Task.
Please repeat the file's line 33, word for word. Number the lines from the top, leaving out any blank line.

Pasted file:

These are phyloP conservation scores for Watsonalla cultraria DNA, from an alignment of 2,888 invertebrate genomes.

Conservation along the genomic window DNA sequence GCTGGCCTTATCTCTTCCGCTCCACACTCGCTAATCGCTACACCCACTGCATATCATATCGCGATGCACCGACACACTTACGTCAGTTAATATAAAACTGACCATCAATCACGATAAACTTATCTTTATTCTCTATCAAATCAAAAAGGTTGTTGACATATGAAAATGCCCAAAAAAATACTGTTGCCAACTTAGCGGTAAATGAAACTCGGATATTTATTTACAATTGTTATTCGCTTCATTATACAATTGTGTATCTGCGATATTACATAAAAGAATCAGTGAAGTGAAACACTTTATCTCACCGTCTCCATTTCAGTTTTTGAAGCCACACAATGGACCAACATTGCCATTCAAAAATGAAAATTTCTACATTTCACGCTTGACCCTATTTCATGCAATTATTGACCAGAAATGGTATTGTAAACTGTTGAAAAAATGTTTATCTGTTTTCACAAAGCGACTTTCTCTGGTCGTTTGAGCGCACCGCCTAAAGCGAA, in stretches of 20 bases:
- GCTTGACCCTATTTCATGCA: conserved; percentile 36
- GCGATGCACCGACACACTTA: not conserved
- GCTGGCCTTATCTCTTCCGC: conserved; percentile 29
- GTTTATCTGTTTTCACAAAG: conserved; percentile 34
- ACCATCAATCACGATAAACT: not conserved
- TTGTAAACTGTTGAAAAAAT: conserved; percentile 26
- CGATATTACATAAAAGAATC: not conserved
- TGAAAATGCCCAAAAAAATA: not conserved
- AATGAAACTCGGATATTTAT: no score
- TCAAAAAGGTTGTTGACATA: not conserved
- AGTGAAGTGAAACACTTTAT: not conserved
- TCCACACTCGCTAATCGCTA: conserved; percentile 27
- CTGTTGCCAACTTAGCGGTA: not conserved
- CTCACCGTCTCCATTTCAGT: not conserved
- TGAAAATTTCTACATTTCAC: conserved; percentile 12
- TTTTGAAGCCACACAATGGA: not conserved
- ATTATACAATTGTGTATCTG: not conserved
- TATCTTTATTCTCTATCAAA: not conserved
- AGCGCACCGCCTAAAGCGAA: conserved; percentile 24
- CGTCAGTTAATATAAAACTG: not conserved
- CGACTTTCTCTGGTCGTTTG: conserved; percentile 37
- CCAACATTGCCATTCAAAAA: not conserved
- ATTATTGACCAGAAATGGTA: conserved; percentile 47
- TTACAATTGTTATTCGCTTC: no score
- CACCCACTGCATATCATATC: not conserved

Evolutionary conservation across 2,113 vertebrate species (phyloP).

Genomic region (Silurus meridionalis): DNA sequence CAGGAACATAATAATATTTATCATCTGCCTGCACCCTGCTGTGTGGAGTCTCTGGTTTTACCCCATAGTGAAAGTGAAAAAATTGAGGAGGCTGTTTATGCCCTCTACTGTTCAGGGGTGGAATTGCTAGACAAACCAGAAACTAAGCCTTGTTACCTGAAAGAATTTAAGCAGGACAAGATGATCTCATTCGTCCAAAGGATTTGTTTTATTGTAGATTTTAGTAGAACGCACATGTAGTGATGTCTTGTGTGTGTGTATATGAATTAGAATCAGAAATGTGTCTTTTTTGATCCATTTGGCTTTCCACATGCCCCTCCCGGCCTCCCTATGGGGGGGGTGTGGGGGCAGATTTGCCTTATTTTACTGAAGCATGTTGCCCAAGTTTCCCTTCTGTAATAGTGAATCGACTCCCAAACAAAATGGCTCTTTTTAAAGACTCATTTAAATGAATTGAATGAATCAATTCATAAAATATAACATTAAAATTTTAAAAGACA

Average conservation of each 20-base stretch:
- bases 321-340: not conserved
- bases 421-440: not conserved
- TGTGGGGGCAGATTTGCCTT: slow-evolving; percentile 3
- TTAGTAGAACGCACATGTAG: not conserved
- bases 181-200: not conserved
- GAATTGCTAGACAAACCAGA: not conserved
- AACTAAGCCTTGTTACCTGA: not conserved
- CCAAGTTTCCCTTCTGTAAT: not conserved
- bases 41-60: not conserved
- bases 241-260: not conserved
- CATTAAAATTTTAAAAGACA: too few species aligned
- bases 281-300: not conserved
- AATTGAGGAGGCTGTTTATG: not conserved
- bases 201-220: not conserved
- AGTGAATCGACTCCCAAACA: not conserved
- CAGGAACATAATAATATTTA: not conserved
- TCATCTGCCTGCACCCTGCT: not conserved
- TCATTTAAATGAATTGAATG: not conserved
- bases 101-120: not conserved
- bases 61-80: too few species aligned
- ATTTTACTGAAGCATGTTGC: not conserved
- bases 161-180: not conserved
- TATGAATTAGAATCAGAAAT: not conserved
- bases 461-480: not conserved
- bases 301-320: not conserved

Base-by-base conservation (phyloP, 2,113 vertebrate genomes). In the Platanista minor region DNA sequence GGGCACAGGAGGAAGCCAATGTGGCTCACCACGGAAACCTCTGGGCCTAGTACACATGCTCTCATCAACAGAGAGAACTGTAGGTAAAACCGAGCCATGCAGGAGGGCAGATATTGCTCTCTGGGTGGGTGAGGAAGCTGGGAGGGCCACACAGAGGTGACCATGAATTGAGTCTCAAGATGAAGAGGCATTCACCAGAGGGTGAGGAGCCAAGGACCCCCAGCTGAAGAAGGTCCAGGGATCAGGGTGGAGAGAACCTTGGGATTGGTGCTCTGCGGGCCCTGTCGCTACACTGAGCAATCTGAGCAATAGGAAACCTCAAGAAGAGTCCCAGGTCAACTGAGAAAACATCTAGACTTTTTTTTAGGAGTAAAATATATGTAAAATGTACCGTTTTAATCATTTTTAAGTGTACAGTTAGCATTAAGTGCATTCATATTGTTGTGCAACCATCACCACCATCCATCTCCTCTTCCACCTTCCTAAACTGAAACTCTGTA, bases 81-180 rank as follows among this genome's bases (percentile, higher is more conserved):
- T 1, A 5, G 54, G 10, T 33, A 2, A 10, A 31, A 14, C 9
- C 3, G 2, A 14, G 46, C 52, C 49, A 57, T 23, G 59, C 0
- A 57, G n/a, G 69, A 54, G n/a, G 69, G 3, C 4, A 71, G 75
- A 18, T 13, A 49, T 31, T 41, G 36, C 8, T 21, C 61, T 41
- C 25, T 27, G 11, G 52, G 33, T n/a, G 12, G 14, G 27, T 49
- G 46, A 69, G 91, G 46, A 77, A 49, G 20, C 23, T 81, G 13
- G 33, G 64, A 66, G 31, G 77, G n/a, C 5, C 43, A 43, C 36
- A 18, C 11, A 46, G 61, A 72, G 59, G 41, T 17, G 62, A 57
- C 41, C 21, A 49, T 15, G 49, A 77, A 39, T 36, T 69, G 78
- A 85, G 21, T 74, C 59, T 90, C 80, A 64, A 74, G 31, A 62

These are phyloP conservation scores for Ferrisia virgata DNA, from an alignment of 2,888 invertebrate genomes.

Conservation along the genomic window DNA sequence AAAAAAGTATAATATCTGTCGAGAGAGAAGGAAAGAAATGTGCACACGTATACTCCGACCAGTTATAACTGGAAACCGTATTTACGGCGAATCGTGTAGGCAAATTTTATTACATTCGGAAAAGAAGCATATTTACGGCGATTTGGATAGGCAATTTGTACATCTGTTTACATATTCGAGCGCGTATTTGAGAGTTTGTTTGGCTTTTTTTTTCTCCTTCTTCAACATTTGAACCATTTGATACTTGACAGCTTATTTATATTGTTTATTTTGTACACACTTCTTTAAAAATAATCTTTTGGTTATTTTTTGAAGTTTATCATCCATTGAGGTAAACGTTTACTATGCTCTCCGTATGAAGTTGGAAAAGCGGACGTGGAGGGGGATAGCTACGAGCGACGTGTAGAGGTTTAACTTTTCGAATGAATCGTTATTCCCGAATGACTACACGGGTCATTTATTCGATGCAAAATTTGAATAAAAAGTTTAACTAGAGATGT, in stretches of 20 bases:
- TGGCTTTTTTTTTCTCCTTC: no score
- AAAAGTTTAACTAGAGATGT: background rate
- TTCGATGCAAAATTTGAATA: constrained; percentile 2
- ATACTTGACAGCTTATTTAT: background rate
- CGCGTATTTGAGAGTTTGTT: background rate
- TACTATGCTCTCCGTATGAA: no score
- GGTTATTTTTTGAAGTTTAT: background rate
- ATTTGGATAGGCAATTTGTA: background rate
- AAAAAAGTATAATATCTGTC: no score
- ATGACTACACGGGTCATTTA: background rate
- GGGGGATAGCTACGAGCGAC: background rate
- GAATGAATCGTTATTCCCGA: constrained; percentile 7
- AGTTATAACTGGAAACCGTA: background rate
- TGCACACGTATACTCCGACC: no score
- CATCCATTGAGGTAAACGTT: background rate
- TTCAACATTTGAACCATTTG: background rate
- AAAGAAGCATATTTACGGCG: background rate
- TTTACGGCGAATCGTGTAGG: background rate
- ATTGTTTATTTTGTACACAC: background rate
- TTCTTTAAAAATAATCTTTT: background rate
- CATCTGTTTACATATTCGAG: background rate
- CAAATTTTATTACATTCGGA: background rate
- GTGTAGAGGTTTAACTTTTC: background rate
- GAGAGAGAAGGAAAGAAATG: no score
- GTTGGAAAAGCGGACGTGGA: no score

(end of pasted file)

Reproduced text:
- TGTGGGGGCAGATTTGCCTT: slow-evolving; percentile 3